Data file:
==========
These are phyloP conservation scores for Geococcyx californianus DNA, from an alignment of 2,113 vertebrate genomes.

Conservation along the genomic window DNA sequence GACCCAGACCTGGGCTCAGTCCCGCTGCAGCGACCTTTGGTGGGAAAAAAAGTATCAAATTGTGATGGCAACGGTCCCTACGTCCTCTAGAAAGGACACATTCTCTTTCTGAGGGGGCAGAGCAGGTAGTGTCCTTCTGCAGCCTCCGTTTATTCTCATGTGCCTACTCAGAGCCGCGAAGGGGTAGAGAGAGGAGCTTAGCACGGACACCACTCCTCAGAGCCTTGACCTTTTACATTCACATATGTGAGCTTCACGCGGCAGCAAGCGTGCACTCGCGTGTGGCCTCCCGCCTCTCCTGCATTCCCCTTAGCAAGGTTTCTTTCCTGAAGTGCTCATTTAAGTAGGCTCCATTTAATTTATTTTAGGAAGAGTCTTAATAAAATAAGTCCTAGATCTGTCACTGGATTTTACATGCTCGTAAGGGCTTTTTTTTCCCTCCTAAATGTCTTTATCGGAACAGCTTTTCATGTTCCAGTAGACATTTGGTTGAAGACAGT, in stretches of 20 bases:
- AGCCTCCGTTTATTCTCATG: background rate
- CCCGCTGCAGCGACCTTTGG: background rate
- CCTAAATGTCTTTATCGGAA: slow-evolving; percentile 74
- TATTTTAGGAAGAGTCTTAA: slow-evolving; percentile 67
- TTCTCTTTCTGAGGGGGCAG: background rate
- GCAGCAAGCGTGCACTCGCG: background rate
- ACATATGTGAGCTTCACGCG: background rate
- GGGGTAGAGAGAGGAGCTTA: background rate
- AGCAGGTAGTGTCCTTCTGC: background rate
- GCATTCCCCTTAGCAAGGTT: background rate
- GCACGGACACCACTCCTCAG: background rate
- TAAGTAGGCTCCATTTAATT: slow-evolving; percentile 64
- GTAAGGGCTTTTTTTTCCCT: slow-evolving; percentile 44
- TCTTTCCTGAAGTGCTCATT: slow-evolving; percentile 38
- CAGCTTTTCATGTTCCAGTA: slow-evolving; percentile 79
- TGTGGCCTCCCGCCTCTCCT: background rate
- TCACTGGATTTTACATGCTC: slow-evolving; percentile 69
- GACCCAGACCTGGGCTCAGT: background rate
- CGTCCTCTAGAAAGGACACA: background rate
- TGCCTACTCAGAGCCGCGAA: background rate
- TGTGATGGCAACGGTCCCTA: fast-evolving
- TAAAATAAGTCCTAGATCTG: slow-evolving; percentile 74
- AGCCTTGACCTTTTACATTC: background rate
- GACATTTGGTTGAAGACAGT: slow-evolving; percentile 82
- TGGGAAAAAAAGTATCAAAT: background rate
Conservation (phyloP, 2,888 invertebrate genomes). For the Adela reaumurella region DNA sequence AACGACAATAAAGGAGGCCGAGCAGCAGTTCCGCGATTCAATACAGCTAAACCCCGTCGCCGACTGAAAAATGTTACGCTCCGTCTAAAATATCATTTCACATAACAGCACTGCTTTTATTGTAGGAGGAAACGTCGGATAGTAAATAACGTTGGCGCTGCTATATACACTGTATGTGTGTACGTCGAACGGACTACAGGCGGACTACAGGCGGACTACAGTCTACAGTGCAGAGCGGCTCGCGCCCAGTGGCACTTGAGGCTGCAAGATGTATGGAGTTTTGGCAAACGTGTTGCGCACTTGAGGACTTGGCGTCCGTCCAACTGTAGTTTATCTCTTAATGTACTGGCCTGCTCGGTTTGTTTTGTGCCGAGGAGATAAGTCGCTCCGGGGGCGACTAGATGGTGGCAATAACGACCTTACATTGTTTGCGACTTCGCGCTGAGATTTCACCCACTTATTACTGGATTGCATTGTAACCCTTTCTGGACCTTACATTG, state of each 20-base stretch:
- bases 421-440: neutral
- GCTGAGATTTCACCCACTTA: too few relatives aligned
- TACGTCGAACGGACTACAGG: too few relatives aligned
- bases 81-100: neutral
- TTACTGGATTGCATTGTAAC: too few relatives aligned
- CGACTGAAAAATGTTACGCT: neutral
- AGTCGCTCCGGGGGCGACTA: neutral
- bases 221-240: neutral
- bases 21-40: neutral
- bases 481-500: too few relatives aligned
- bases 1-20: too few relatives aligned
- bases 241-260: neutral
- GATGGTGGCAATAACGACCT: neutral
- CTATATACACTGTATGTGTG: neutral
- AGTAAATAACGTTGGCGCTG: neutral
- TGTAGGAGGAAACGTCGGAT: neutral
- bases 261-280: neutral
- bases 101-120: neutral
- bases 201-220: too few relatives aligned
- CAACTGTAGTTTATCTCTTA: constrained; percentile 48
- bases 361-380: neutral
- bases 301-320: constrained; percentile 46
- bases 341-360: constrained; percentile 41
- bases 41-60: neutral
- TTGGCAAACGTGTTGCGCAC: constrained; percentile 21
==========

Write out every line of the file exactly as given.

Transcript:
These are phyloP conservation scores for Geococcyx californianus DNA, from an alignment of 2,113 vertebrate genomes.

Conservation along the genomic window DNA sequence GACCCAGACCTGGGCTCAGTCCCGCTGCAGCGACCTTTGGTGGGAAAAAAAGTATCAAATTGTGATGGCAACGGTCCCTACGTCCTCTAGAAAGGACACATTCTCTTTCTGAGGGGGCAGAGCAGGTAGTGTCCTTCTGCAGCCTCCGTTTATTCTCATGTGCCTACTCAGAGCCGCGAAGGGGTAGAGAGAGGAGCTTAGCACGGACACCACTCCTCAGAGCCTTGACCTTTTACATTCACATATGTGAGCTTCACGCGGCAGCAAGCGTGCACTCGCGTGTGGCCTCCCGCCTCTCCTGCATTCCCCTTAGCAAGGTTTCTTTCCTGAAGTGCTCATTTAAGTAGGCTCCATTTAATTTATTTTAGGAAGAGTCTTAATAAAATAAGTCCTAGATCTGTCACTGGATTTTACATGCTCGTAAGGGCTTTTTTTTCCCTCCTAAATGTCTTTATCGGAACAGCTTTTCATGTTCCAGTAGACATTTGGTTGAAGACAGT, in stretches of 20 bases:
- AGCCTCCGTTTATTCTCATG: background rate
- CCCGCTGCAGCGACCTTTGG: background rate
- CCTAAATGTCTTTATCGGAA: slow-evolving; percentile 74
- TATTTTAGGAAGAGTCTTAA: slow-evolving; percentile 67
- TTCTCTTTCTGAGGGGGCAG: background rate
- GCAGCAAGCGTGCACTCGCG: background rate
- ACATATGTGAGCTTCACGCG: background rate
- GGGGTAGAGAGAGGAGCTTA: background rate
- AGCAGGTAGTGTCCTTCTGC: background rate
- GCATTCCCCTTAGCAAGGTT: background rate
- GCACGGACACCACTCCTCAG: background rate
- TAAGTAGGCTCCATTTAATT: slow-evolving; percentile 64
- GTAAGGGCTTTTTTTTCCCT: slow-evolving; percentile 44
- TCTTTCCTGAAGTGCTCATT: slow-evolving; percentile 38
- CAGCTTTTCATGTTCCAGTA: slow-evolving; percentile 79
- TGTGGCCTCCCGCCTCTCCT: background rate
- TCACTGGATTTTACATGCTC: slow-evolving; percentile 69
- GACCCAGACCTGGGCTCAGT: background rate
- CGTCCTCTAGAAAGGACACA: background rate
- TGCCTACTCAGAGCCGCGAA: background rate
- TGTGATGGCAACGGTCCCTA: fast-evolving
- TAAAATAAGTCCTAGATCTG: slow-evolving; percentile 74
- AGCCTTGACCTTTTACATTC: background rate
- GACATTTGGTTGAAGACAGT: slow-evolving; percentile 82
- TGGGAAAAAAAGTATCAAAT: background rate
Conservation (phyloP, 2,888 invertebrate genomes). For the Adela reaumurella region DNA sequence AACGACAATAAAGGAGGCCGAGCAGCAGTTCCGCGATTCAATACAGCTAAACCCCGTCGCCGACTGAAAAATGTTACGCTCCGTCTAAAATATCATTTCACATAACAGCACTGCTTTTATTGTAGGAGGAAACGTCGGATAGTAAATAACGTTGGCGCTGCTATATACACTGTATGTGTGTACGTCGAACGGACTACAGGCGGACTACAGGCGGACTACAGTCTACAGTGCAGAGCGGCTCGCGCCCAGTGGCACTTGAGGCTGCAAGATGTATGGAGTTTTGGCAAACGTGTTGCGCACTTGAGGACTTGGCGTCCGTCCAACTGTAGTTTATCTCTTAATGTACTGGCCTGCTCGGTTTGTTTTGTGCCGAGGAGATAAGTCGCTCCGGGGGCGACTAGATGGTGGCAATAACGACCTTACATTGTTTGCGACTTCGCGCTGAGATTTCACCCACTTATTACTGGATTGCATTGTAACCCTTTCTGGACCTTACATTG, state of each 20-base stretch:
- bases 421-440: neutral
- GCTGAGATTTCACCCACTTA: too few relatives aligned
- TACGTCGAACGGACTACAGG: too few relatives aligned
- bases 81-100: neutral
- TTACTGGATTGCATTGTAAC: too few relatives aligned
- CGACTGAAAAATGTTACGCT: neutral
- AGTCGCTCCGGGGGCGACTA: neutral
- bases 221-240: neutral
- bases 21-40: neutral
- bases 481-500: too few relatives aligned
- bases 1-20: too few relatives aligned
- bases 241-260: neutral
- GATGGTGGCAATAACGACCT: neutral
- CTATATACACTGTATGTGTG: neutral
- AGTAAATAACGTTGGCGCTG: neutral
- TGTAGGAGGAAACGTCGGAT: neutral
- bases 261-280: neutral
- bases 101-120: neutral
- bases 201-220: too few relatives aligned
- CAACTGTAGTTTATCTCTTA: constrained; percentile 48
- bases 361-380: neutral
- bases 301-320: constrained; percentile 46
- bases 341-360: constrained; percentile 41
- bases 41-60: neutral
- TTGGCAAACGTGTTGCGCAC: constrained; percentile 21